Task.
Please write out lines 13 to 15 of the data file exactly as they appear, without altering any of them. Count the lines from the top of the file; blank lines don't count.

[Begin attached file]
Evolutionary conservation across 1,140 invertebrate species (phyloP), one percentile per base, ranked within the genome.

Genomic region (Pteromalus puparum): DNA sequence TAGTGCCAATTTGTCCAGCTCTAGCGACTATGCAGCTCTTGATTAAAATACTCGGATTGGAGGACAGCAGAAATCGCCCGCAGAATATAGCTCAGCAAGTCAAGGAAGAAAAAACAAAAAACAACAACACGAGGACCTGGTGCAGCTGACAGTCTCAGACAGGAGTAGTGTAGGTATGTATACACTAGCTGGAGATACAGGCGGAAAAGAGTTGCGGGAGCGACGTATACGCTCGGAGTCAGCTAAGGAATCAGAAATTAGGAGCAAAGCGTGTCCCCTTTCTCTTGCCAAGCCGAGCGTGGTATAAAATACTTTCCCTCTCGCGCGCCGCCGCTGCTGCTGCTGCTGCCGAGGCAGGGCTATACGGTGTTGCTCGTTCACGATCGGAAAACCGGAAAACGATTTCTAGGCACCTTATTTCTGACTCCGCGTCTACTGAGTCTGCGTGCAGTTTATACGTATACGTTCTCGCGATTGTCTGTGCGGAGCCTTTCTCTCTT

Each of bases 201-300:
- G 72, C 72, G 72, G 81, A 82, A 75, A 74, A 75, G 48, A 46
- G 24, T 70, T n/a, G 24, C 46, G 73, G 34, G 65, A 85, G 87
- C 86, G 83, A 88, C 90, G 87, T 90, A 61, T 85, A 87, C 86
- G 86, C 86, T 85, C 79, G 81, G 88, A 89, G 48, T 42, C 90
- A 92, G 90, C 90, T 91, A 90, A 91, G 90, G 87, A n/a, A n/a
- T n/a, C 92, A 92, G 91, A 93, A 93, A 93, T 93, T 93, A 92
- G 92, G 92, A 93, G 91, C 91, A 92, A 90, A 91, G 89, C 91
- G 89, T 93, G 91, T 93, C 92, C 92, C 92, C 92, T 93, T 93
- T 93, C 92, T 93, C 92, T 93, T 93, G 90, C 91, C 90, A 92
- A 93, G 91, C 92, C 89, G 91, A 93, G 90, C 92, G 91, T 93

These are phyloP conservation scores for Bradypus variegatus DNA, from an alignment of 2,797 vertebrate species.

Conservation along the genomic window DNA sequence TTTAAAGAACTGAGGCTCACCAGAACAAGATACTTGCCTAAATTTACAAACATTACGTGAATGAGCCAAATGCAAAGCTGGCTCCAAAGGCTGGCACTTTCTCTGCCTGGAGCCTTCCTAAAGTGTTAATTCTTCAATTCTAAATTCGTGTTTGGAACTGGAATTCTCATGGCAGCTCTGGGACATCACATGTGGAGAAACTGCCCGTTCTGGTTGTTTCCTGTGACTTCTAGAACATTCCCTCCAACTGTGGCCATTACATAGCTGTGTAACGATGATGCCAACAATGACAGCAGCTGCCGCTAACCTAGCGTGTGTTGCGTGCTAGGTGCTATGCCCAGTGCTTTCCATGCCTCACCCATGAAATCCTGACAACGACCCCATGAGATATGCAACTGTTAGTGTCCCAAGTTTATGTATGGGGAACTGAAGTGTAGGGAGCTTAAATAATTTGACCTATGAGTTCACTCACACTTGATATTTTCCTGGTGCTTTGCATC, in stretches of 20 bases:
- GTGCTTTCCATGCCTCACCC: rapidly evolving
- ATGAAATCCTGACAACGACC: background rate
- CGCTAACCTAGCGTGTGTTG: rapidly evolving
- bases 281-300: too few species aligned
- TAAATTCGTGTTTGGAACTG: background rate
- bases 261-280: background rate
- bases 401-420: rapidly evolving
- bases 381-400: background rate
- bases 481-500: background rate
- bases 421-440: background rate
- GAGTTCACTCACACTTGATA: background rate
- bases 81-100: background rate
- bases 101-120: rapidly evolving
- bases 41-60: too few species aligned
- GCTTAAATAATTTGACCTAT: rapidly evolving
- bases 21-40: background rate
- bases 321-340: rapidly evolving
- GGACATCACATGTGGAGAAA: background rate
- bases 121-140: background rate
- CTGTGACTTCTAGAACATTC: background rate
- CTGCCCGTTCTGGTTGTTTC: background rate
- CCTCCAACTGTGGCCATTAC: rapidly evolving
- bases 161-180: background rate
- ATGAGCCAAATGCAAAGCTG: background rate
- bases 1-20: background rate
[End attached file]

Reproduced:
- A 93, G 91, C 92, C 89, G 91, A 93, G 90, C 92, G 91, T 93

These are phyloP conservation scores for Bradypus variegatus DNA, from an alignment of 2,797 vertebrate species.

Conservation along the genomic window DNA sequence TTTAAAGAACTGAGGCTCACCAGAACAAGATACTTGCCTAAATTTACAAACATTACGTGAATGAGCCAAATGCAAAGCTGGCTCCAAAGGCTGGCACTTTCTCTGCCTGGAGCCTTCCTAAAGTGTTAATTCTTCAATTCTAAATTCGTGTTTGGAACTGGAATTCTCATGGCAGCTCTGGGACATCACATGTGGAGAAACTGCCCGTTCTGGTTGTTTCCTGTGACTTCTAGAACATTCCCTCCAACTGTGGCCATTACATAGCTGTGTAACGATGATGCCAACAATGACAGCAGCTGCCGCTAACCTAGCGTGTGTTGCGTGCTAGGTGCTATGCCCAGTGCTTTCCATGCCTCACCCATGAAATCCTGACAACGACCCCATGAGATATGCAACTGTTAGTGTCCCAAGTTTATGTATGGGGAACTGAAGTGTAGGGAGCTTAAATAATTTGACCTATGAGTTCACTCACACTTGATATTTTCCTGGTGCTTTGCATC, in stretches of 20 bases: